We have previously demonstrated that γ-aminobutyric acid (GABA) is a potent regulator of secretory and electrical activity in melanotrophs of the frog pituitary. The aim of the present study was to investigate the intracellular events which mediate the response of melanotrophs to GABA.
We first observed that GABA (1–100 μm inhibited both basal and forskolin-stimulated cyclic AMP (cAMP) formation. The inhibitory effect of GABA on cAMP levels was mimicked by the GABAB receptor agonist baclofen (100 μm) and totally abolished by a 4-h pretreatment with pertussis toxin (01 μg/ml). In contrast, the specific GABAA agonist 3-aminopropane sulphonic acid (3APS) did not affect cAMP production. Both GABA and 3APS (100 μm each) induced a biphasic effect on α-MSH release from perifused frog neurointermediate lobes, i.e. a transient stimulation followed by an inhibition of α-MSH secretion. Administration of forskolin (10 μm) prolonged the stimulatory phase and attenuated the inhibitory phase evoked by GABA and 3APS, indicating that cAMP modulates the response of melanotrophs to GABAA agonists. Ejection of 3APS (1 μm) in the vicinity of cultured melanotrophs caused a massive increase in intracellular calcium concentration ([Ca2+]i). The stimulatory effect of 3APS on [Ca2+]i was abolished when the cells were incubated in a chloride-free medium. The formation of inositol trisphosphate was not affected by 3APS, suggesting that the increase in [Ca2+]i cannot be ascribed to mobilization of intracellular calcium stores. ω-Conotoxin did not alter the secretory response of frog neurointermediate lobes to 3APS, while nifedipine blocked the stimulation of α-MSH secretion induced by 3APS.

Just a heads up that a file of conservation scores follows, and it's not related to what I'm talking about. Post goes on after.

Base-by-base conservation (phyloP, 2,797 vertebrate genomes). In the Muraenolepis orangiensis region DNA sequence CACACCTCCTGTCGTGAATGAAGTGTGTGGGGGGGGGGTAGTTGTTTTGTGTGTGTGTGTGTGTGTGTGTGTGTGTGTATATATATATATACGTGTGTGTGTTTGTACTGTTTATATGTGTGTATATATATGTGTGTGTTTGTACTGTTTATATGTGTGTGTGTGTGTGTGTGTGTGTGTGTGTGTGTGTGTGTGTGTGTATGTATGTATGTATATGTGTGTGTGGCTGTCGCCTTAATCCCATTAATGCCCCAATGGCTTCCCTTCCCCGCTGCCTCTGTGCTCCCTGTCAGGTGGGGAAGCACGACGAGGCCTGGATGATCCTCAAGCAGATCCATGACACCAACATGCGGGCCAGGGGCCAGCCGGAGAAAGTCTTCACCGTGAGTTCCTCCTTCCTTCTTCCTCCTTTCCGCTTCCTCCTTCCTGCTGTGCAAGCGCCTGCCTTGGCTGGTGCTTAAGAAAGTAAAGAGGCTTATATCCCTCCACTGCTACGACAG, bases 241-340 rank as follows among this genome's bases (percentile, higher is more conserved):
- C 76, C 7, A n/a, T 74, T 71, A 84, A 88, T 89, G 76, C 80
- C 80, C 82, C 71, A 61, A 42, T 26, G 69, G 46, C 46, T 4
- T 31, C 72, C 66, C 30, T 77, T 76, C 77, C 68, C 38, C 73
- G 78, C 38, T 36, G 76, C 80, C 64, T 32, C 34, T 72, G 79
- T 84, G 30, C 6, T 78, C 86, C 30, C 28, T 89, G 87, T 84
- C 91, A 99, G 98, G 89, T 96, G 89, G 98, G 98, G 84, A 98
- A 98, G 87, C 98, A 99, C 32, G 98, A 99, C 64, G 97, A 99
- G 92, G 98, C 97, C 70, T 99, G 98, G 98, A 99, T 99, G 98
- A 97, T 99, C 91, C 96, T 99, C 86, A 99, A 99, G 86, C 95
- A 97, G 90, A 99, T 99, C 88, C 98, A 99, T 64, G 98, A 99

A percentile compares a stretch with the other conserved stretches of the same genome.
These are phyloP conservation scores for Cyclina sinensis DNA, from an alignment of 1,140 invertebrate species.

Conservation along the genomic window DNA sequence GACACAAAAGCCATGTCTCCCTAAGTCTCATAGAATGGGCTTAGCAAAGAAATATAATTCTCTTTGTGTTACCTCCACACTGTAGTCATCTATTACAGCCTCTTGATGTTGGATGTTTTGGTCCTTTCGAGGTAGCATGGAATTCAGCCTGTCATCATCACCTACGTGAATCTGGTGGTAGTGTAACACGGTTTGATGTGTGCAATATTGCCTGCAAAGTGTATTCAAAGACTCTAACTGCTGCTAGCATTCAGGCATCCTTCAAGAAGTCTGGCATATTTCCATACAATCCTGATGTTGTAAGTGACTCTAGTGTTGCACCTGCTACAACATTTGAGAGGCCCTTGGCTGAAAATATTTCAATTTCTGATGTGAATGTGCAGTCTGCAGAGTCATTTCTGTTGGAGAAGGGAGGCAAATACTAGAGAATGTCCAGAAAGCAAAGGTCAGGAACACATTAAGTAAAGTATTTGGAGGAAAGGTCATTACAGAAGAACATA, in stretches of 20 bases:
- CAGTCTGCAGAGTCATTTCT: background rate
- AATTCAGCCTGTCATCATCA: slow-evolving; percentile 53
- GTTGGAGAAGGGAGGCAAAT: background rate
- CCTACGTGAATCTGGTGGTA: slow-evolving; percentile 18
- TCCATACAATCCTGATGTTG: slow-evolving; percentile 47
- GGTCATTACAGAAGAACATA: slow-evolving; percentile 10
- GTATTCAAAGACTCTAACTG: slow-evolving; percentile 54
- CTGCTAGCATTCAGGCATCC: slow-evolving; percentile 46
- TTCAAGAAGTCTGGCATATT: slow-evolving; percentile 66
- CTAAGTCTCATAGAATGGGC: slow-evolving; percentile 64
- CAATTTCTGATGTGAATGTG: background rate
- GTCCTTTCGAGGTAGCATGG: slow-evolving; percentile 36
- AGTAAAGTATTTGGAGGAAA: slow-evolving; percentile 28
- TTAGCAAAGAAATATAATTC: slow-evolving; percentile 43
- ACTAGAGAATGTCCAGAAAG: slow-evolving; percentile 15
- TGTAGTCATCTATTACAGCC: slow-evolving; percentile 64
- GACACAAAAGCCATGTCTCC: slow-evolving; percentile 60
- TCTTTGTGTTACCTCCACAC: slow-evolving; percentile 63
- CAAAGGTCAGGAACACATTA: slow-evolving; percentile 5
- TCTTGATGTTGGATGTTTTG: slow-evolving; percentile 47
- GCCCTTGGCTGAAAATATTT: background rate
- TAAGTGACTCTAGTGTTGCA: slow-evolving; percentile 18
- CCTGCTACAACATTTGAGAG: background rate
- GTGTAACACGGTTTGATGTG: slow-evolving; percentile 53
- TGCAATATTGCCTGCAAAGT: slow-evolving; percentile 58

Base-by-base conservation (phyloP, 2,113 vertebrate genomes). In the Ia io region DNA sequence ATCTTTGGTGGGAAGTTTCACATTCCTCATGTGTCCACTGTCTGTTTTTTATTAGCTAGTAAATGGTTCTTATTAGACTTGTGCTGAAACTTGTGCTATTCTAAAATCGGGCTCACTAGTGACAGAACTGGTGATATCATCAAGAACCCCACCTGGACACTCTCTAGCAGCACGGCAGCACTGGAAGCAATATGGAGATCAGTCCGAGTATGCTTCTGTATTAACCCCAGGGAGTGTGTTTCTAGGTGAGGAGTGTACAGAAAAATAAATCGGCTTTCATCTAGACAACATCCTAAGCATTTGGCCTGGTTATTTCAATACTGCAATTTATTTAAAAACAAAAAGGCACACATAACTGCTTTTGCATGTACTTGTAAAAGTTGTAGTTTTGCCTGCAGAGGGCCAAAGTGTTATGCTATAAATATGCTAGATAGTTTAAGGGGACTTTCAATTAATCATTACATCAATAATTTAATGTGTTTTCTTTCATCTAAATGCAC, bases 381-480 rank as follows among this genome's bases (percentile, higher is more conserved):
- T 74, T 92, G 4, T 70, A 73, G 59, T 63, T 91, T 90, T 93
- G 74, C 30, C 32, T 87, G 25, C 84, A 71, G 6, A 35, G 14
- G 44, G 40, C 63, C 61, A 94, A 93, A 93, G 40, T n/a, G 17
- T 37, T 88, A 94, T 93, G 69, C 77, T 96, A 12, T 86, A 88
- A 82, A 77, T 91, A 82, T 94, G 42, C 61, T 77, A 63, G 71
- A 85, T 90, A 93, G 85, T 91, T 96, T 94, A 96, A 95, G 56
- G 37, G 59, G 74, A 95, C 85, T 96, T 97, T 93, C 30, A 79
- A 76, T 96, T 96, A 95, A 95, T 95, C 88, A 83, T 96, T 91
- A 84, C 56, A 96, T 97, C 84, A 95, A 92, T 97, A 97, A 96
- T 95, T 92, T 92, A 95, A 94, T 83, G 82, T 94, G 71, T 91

In conclusion, the present data indicate that, in frog pituitary melanotrophs, (i) the stimulatory phase evoked by GABAA agonists can be accounted for by an influx of calcium through L-type calcium channels, (ii) the inhibitory effect evoked by GABAB agonists can be ascribed to inhibition of adenylate cyclase activity and (iii) cAMP attenuates the inhibitory phase evoked by GABAA agonists. Taken together, these data suggest that activation of GABAB receptors may modulate GABAA receptor function.
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